2 8 had deliberate violation. Out of 63 felt to have intact capsule pathological report was available in 51. Out of these capsule was micro scopically intact in 30 only, adherence to surrounding structures was fairly common.
3 Ascites was documented in 84 patients, sample of this or peritoneal washings were obtained in 100 patients. 23 had positive cytology. 58 specimens were in stage III out of which 16 were positive, 5 were staged based on ascitic fluid alone.
4 Omentectomy was done in 77 patients, histology was available in 74. 23 were grossly normal: 45 were grossly abnormal and in 9 it was not specified.
5 13 of the 98 resected fallopian tubes contained tumor.
6 Only 3 patients had bilateral lymph node sampling as recommended. 10had formal retro peritoneal lymphnode dissection. All 18 lymph nodes that were grossly normal were negative. Out of 46 firm or enlarged nodes 19 were positive for metastasis.Bilateral GCT were documented in 11 girls. Appearence of contralateral ovary was documented in 42 patients. Biopsies of normal appearing ovaries (n=21) were negative. Out of 21 abnormal ovaries, 11 had lesion, one had metastatic implant and 9 were negative.
7 6 patients had biopsy at diagnosis followed by chemotherapy. 1 had biopsy of vertebral metastasis without further surgery. Remaining 5 had second look laprotomy at 3-6 months, all had decrease in mass. 2 underwent. SO; 2 had TAH/BSO. One specimen had mature teratoma; 3 had no evidence of tumor.
6 year event free survival was stage I 95%, stage II-87.5%, stage III-96.6%, stage IV-86.7%. Events on follow up included AML, peritoneal implants, myelodysplasia, Tumor relapse, local relapse and lung metastasis.
Survival rate with MGCT were excellent in this study with only 3% (4 of 131) tumor related mortality. Previous recommendation of extensive surgical resection have been abandoned without compromise in outcome. Because there are no gross tumor characteristics that define malignancy and risk is significant, these should always be managed and completely staged with assumption that malignancy is present. In this study incidence of capsular breach was significant; this suggests that surgeons assessment of capsular integrity is frequently in error and so the pathologist must receive an intact specimen. Although several patients underwent radical resections, survival was excellent in girls treated with separation of adherent plane or initial biopsy only with delayed resection.
These support initial conservative surgery limited to tumor excision for straight forward cases and biopsy only for densely adherent or extensive tumor. Yield of ascitic fluid was high confirming its important role in staging. 5 girls were staged upto stage III based on this alone. Visual inspection was reliable for assessment of peritoneum, omentum and fallopian tube. Bilateral lymph node sampling at 4 sites was recommended but followed only in 2% of cases so cannot be commented upon but yield of malignancy is grossly abnormal nodes was 41% and no positive specimens in grossly normal nodes.
The revised guidelines include
1. Collection of ascitic or washings on entry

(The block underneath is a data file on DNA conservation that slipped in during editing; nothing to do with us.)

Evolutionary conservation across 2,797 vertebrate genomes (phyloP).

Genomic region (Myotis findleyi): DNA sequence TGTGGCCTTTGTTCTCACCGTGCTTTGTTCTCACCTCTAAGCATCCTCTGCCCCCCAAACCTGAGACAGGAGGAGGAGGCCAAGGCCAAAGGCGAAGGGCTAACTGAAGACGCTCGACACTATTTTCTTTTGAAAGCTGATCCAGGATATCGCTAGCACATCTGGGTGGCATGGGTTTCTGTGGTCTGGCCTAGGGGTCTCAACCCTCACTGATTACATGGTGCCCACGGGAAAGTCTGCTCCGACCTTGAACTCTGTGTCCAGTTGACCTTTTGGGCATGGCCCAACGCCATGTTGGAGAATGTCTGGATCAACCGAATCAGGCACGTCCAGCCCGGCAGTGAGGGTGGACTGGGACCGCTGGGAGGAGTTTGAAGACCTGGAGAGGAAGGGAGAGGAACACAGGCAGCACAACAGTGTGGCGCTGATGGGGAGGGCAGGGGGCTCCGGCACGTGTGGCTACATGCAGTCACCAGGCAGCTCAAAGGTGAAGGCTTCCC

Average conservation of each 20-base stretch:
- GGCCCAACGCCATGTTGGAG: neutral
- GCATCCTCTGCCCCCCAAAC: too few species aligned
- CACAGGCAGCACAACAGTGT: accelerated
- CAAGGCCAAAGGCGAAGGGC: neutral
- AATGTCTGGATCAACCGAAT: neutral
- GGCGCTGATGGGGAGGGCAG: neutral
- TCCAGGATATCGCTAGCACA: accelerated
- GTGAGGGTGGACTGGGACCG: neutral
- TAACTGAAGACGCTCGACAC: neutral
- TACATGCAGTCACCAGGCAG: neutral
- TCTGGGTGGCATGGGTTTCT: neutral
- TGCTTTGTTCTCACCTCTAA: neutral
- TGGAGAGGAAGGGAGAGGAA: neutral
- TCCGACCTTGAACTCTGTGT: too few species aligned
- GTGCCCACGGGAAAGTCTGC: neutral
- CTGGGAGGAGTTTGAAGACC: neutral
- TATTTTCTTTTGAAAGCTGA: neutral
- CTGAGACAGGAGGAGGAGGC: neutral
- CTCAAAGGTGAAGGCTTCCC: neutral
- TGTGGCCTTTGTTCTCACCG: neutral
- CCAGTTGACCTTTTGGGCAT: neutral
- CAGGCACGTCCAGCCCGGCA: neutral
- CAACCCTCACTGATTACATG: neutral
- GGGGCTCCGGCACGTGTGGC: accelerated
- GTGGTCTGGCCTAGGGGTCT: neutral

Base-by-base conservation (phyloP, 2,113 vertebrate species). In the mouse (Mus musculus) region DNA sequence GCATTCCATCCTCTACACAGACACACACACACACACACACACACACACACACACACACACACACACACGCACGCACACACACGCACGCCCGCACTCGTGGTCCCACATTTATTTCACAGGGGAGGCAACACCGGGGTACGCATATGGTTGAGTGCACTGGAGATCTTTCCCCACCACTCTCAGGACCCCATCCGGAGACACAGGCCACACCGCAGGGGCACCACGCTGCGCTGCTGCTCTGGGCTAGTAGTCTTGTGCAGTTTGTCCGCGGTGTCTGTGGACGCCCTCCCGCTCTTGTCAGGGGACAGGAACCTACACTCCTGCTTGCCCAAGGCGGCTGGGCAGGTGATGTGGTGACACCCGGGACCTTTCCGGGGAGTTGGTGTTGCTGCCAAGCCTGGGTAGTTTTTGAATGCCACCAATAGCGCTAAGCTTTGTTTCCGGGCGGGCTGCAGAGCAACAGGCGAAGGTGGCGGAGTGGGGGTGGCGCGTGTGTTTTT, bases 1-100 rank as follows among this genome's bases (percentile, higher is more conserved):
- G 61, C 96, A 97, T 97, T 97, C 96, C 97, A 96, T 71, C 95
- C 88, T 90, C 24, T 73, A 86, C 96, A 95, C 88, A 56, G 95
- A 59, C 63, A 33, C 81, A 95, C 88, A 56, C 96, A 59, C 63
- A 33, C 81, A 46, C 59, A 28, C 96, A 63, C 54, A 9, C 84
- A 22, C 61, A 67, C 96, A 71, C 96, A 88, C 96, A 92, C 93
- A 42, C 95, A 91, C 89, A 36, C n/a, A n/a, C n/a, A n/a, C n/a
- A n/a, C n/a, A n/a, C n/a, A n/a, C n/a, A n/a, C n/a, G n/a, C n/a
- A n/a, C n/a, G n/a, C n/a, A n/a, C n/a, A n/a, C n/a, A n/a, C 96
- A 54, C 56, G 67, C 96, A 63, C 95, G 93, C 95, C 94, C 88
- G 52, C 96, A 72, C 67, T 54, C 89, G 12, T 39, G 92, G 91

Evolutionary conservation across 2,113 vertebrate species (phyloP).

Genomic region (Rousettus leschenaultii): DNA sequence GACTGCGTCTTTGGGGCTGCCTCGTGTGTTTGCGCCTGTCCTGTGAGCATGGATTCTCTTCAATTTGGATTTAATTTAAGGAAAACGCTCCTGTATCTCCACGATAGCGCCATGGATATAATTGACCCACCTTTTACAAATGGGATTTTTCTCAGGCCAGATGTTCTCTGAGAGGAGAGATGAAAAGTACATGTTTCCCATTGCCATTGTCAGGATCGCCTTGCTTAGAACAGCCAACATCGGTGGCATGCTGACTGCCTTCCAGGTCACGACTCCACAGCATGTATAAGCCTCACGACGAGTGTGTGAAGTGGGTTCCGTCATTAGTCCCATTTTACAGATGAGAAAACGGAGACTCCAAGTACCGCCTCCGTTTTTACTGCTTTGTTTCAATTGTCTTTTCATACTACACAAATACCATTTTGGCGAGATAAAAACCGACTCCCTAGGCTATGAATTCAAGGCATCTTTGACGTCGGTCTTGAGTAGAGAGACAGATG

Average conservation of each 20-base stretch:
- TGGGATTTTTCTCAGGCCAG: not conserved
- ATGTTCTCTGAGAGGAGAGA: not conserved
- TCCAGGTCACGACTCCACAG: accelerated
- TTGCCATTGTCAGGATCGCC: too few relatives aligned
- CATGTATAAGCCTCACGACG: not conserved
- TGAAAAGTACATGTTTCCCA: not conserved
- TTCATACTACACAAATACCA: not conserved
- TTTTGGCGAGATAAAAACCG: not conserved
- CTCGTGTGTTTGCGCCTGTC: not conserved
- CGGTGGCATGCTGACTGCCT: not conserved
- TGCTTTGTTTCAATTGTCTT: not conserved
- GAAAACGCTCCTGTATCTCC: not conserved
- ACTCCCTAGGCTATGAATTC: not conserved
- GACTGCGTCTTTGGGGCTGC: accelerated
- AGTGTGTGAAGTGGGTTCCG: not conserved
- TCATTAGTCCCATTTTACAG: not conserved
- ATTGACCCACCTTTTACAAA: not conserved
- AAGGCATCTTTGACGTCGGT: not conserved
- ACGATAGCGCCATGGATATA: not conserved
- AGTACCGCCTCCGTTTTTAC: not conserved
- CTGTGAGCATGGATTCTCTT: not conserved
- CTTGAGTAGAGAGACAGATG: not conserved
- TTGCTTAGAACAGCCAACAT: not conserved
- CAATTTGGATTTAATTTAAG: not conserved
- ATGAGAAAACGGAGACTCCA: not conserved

2. Examination of peritoneal surfaces with biopsy or excision of nodule
3. Examination and palpation of omentum with removal, if any adherent or abnormal areas noted
4. Examination and palpation of retroperitoneal nodes with sampling of any firm or enlarged nodes
5. Inspection and palpation of the opposite ovary with biopsy of any abnormal areas.
6. Complete resection of tumor containing ovary with sparing of fallopian lubes if not involved.
Surgical view of the treatment of patients with hepatoblastoma: Results from the first prospective trial of the international society of pediatric oncology liver tumor study group (SIOPEL-1). J. M. Schnater, D. C. Aronson, J. Plaschkes, G. Perilongo, J. Brown, J. B. Otte,
L. Brugieres, P. Czauderna, G. MacKinlay, A. Vos. Pediatric Surgical Center Amsterdam (EKZ-AMC/VUmc), Amsterdam, The Netherlands. Cancer. 2002;94:1111-20
The Society of Pediatric Oncology Liver Tumor Study Group launched its first prospective trial with the intention to treat all patients of hepatoblastoma with preoperative chemotherapy and delayed surgical resection. One of the primary objectives was to assess whether the assumed surgical advantages of primary chemotherapy stand up to more detailed scrutiny.
Between 1990 and 1994, 91 centres in 33 different countries registered 154 patients of less than 16 years age with hepatoblastoma. The pretreatment extent of disease (PRETEXT stage) was assessed and biopsy was recommended in face of unequivocal clinical findings and mandatory in patients 3 years because of increased prevalence of other tumour types in these age groups. Patients were treated with cisplatin 80 mg/m2 intravenously over 24 hours and doxorubicin 60 mg/m2 intravenously over 48 hours by continuous infusion (PLADO). Tumours were resected after four of a total of six courses of PLADO. Ease and safety of surgery were defined using the following surrogates: 1) complications of biopsies, which are prerequisite for preoperative chemotherapy; 2) resectability rate at first attempt; 3) microscopic residual disease; 4) local recurrence rate; and 5) local and systemic complications at surgery and within the first postoperative month.